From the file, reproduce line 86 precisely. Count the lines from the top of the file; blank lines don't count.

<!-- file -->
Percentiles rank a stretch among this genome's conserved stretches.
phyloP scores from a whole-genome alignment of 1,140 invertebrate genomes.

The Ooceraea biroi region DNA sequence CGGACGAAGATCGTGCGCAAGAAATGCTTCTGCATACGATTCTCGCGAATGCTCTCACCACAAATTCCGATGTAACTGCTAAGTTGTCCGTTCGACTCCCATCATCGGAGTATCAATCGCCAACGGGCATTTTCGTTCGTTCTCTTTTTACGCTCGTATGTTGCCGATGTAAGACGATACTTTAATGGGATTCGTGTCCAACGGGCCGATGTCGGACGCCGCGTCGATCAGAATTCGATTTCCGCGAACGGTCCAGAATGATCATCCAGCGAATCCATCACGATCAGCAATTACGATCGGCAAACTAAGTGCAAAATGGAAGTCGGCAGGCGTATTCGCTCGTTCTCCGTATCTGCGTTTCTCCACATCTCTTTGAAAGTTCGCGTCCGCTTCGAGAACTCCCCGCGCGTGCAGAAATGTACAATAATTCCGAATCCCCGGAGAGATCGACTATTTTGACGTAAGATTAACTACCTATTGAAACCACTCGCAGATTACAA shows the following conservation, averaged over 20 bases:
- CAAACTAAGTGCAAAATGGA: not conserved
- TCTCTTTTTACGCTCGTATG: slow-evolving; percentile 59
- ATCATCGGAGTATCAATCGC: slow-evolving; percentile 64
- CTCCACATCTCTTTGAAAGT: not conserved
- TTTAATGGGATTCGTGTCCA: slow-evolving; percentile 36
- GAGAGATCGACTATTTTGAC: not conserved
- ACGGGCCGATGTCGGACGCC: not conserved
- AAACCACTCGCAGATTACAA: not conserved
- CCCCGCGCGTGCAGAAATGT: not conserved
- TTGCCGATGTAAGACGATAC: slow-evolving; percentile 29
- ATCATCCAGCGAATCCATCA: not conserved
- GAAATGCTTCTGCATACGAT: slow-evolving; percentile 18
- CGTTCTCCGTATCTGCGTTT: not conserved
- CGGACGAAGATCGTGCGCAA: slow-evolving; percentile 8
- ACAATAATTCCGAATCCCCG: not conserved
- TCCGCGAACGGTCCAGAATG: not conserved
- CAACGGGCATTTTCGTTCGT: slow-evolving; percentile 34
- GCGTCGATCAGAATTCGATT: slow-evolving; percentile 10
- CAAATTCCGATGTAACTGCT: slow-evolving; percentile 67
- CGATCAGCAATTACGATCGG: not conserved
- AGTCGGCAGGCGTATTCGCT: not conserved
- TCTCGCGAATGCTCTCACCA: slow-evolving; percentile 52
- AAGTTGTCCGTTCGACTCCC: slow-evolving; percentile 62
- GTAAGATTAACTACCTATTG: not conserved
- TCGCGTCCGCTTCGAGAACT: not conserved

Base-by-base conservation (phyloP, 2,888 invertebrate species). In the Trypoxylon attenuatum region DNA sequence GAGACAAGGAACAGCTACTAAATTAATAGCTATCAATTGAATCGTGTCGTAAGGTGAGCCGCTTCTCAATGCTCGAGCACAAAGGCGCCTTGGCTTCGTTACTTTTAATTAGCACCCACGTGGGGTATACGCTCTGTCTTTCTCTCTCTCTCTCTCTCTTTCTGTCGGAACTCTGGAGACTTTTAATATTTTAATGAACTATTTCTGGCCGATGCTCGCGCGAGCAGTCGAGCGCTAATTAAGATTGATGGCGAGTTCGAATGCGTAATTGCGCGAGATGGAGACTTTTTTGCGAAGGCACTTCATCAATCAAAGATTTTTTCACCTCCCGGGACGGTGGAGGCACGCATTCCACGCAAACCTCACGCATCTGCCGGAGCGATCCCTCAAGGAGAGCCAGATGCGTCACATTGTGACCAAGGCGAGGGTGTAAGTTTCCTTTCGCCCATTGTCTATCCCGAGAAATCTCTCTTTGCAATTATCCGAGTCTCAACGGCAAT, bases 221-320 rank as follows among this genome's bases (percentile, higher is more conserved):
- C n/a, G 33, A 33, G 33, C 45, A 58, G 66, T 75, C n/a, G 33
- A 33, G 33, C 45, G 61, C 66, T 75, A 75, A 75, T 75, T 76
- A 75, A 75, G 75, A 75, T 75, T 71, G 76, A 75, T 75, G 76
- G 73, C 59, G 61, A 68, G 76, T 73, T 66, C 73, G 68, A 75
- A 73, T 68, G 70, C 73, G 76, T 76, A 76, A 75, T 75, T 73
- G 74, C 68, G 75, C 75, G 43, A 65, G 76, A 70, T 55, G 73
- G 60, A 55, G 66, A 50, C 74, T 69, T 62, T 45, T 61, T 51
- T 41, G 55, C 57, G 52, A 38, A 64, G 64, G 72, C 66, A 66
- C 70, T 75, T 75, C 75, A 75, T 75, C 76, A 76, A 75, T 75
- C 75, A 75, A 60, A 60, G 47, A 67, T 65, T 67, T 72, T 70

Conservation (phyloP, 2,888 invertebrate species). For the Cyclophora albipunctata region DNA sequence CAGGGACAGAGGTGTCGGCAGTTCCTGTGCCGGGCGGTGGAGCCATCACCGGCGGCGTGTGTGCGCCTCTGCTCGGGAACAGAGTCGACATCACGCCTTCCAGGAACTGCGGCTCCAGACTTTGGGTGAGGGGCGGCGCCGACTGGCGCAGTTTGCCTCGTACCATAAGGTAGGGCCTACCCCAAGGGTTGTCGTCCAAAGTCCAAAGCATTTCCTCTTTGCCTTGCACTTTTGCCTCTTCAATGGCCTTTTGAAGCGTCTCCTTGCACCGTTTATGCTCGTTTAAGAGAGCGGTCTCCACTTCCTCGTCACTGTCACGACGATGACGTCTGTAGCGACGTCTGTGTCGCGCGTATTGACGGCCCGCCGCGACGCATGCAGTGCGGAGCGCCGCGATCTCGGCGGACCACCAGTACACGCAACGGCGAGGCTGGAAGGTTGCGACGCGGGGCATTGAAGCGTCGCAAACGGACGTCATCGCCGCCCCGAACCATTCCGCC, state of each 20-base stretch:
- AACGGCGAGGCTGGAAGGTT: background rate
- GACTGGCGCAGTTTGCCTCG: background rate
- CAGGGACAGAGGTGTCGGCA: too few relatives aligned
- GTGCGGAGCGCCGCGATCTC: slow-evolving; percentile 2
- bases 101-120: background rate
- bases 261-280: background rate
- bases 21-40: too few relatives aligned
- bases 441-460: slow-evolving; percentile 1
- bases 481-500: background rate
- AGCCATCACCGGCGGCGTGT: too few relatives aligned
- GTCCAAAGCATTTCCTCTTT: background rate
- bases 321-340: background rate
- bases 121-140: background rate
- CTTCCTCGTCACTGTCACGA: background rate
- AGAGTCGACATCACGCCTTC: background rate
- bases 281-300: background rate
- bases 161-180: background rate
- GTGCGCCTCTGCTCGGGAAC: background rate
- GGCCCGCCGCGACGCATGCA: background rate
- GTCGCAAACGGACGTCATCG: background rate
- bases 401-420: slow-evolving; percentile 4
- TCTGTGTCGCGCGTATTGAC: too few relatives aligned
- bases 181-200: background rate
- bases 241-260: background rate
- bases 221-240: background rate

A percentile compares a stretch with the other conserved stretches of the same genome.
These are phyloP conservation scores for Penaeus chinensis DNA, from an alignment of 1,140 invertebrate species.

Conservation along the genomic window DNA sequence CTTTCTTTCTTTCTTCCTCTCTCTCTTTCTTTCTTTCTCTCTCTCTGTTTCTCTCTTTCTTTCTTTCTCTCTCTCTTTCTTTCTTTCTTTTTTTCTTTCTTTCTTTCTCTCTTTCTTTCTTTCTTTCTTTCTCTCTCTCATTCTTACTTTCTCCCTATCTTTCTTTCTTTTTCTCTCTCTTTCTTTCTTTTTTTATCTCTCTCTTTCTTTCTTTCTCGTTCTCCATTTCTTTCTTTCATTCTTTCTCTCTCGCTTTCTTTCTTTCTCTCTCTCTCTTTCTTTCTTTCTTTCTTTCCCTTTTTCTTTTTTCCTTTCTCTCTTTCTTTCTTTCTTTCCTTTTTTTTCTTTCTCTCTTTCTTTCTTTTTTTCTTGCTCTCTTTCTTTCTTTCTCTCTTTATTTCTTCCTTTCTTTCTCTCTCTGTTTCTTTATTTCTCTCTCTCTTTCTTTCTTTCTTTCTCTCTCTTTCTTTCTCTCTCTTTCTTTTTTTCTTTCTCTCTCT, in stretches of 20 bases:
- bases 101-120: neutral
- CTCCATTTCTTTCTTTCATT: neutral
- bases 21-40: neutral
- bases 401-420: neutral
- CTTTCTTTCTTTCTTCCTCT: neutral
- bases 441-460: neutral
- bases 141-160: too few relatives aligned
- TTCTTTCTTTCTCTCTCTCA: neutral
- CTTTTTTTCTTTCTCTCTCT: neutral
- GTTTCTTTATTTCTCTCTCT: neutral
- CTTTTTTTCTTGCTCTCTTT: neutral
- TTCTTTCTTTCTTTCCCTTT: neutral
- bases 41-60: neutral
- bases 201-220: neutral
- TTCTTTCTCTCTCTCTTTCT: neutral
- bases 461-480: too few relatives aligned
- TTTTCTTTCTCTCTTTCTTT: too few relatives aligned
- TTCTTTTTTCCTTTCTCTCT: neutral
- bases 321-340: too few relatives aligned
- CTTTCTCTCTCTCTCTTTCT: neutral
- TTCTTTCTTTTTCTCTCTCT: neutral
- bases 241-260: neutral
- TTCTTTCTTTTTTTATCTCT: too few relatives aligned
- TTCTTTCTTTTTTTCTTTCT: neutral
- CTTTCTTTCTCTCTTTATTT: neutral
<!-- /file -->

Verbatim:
- TTCTTTTTTCCTTTCTCTCT: neutral